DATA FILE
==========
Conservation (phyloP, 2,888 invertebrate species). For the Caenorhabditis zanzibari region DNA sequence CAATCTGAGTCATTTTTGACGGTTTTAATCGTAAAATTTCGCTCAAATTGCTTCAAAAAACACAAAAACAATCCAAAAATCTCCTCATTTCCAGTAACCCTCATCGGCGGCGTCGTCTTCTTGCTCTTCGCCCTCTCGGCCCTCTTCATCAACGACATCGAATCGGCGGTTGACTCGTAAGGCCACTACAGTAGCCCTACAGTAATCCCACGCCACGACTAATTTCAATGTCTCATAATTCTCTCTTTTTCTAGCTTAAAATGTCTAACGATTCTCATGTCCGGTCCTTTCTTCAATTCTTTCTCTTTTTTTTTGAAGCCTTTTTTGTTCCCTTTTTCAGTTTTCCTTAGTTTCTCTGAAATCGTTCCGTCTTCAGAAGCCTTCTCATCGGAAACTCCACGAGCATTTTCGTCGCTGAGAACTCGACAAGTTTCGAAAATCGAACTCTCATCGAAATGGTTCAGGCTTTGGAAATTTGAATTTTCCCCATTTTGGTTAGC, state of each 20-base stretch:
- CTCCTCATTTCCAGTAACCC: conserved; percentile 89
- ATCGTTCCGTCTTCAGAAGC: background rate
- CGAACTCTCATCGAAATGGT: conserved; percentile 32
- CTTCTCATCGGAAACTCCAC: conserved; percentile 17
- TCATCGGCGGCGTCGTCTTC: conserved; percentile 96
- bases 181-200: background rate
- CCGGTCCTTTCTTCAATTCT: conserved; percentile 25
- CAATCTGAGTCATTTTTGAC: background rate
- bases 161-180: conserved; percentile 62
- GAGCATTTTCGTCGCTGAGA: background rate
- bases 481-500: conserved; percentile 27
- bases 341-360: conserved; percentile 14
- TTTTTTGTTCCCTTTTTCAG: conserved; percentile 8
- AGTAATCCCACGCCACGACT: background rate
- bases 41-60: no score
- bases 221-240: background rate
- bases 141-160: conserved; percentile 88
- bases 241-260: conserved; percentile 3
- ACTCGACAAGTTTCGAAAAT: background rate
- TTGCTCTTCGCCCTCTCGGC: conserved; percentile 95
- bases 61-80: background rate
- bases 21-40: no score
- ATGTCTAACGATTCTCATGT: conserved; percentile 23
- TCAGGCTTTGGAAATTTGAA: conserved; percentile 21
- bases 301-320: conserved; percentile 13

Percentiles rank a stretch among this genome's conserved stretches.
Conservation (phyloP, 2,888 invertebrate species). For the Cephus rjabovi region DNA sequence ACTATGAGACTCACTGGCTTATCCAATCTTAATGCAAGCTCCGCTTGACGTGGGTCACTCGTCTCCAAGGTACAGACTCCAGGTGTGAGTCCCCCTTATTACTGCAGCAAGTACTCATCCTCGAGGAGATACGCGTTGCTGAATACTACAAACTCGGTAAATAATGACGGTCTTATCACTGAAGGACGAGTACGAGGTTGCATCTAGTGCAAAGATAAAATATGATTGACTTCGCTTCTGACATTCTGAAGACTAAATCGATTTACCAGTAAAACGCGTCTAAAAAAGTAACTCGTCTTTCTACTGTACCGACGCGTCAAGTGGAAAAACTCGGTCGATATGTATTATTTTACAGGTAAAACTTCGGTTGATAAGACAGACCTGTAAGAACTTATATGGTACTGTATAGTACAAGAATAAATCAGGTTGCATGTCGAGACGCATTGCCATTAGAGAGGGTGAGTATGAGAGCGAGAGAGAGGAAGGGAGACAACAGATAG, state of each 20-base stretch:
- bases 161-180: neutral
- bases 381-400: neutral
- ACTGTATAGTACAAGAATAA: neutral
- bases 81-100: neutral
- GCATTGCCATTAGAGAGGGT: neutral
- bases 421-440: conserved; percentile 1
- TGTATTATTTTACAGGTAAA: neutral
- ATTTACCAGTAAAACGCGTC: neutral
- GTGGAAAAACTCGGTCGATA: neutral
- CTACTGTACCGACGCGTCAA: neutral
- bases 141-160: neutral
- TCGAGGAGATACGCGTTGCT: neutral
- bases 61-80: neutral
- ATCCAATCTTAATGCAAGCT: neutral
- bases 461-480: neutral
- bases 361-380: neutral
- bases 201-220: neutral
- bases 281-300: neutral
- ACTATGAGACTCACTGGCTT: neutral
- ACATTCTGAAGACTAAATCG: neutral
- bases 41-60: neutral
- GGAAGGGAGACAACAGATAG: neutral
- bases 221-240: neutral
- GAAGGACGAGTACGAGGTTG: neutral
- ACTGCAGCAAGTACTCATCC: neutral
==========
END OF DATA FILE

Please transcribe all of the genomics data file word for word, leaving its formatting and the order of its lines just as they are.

Conservation (phyloP, 2,888 invertebrate species). For the Caenorhabditis zanzibari region DNA sequence CAATCTGAGTCATTTTTGACGGTTTTAATCGTAAAATTTCGCTCAAATTGCTTCAAAAAACACAAAAACAATCCAAAAATCTCCTCATTTCCAGTAACCCTCATCGGCGGCGTCGTCTTCTTGCTCTTCGCCCTCTCGGCCCTCTTCATCAACGACATCGAATCGGCGGTTGACTCGTAAGGCCACTACAGTAGCCCTACAGTAATCCCACGCCACGACTAATTTCAATGTCTCATAATTCTCTCTTTTTCTAGCTTAAAATGTCTAACGATTCTCATGTCCGGTCCTTTCTTCAATTCTTTCTCTTTTTTTTTGAAGCCTTTTTTGTTCCCTTTTTCAGTTTTCCTTAGTTTCTCTGAAATCGTTCCGTCTTCAGAAGCCTTCTCATCGGAAACTCCACGAGCATTTTCGTCGCTGAGAACTCGACAAGTTTCGAAAATCGAACTCTCATCGAAATGGTTCAGGCTTTGGAAATTTGAATTTTCCCCATTTTGGTTAGC, state of each 20-base stretch:
- CTCCTCATTTCCAGTAACCC: conserved; percentile 89
- ATCGTTCCGTCTTCAGAAGC: background rate
- CGAACTCTCATCGAAATGGT: conserved; percentile 32
- CTTCTCATCGGAAACTCCAC: conserved; percentile 17
- TCATCGGCGGCGTCGTCTTC: conserved; percentile 96
- bases 181-200: background rate
- CCGGTCCTTTCTTCAATTCT: conserved; percentile 25
- CAATCTGAGTCATTTTTGAC: background rate
- bases 161-180: conserved; percentile 62
- GAGCATTTTCGTCGCTGAGA: background rate
- bases 481-500: conserved; percentile 27
- bases 341-360: conserved; percentile 14
- TTTTTTGTTCCCTTTTTCAG: conserved; percentile 8
- AGTAATCCCACGCCACGACT: background rate
- bases 41-60: no score
- bases 221-240: background rate
- bases 141-160: conserved; percentile 88
- bases 241-260: conserved; percentile 3
- ACTCGACAAGTTTCGAAAAT: background rate
- TTGCTCTTCGCCCTCTCGGC: conserved; percentile 95
- bases 61-80: background rate
- bases 21-40: no score
- ATGTCTAACGATTCTCATGT: conserved; percentile 23
- TCAGGCTTTGGAAATTTGAA: conserved; percentile 21
- bases 301-320: conserved; percentile 13

Percentiles rank a stretch among this genome's conserved stretches.
Conservation (phyloP, 2,888 invertebrate species). For the Cephus rjabovi region DNA sequence ACTATGAGACTCACTGGCTTATCCAATCTTAATGCAAGCTCCGCTTGACGTGGGTCACTCGTCTCCAAGGTACAGACTCCAGGTGTGAGTCCCCCTTATTACTGCAGCAAGTACTCATCCTCGAGGAGATACGCGTTGCTGAATACTACAAACTCGGTAAATAATGACGGTCTTATCACTGAAGGACGAGTACGAGGTTGCATCTAGTGCAAAGATAAAATATGATTGACTTCGCTTCTGACATTCTGAAGACTAAATCGATTTACCAGTAAAACGCGTCTAAAAAAGTAACTCGTCTTTCTACTGTACCGACGCGTCAAGTGGAAAAACTCGGTCGATATGTATTATTTTACAGGTAAAACTTCGGTTGATAAGACAGACCTGTAAGAACTTATATGGTACTGTATAGTACAAGAATAAATCAGGTTGCATGTCGAGACGCATTGCCATTAGAGAGGGTGAGTATGAGAGCGAGAGAGAGGAAGGGAGACAACAGATAG, state of each 20-base stretch:
- bases 161-180: neutral
- bases 381-400: neutral
- ACTGTATAGTACAAGAATAA: neutral
- bases 81-100: neutral
- GCATTGCCATTAGAGAGGGT: neutral
- bases 421-440: conserved; percentile 1
- TGTATTATTTTACAGGTAAA: neutral
- ATTTACCAGTAAAACGCGTC: neutral
- GTGGAAAAACTCGGTCGATA: neutral
- CTACTGTACCGACGCGTCAA: neutral
- bases 141-160: neutral
- TCGAGGAGATACGCGTTGCT: neutral
- bases 61-80: neutral
- ATCCAATCTTAATGCAAGCT: neutral
- bases 461-480: neutral
- bases 361-380: neutral
- bases 201-220: neutral
- bases 281-300: neutral
- ACTATGAGACTCACTGGCTT: neutral
- ACATTCTGAAGACTAAATCG: neutral
- bases 41-60: neutral
- GGAAGGGAGACAACAGATAG: neutral
- bases 221-240: neutral
- GAAGGACGAGTACGAGGTTG: neutral
- ACTGCAGCAAGTACTCATCC: neutral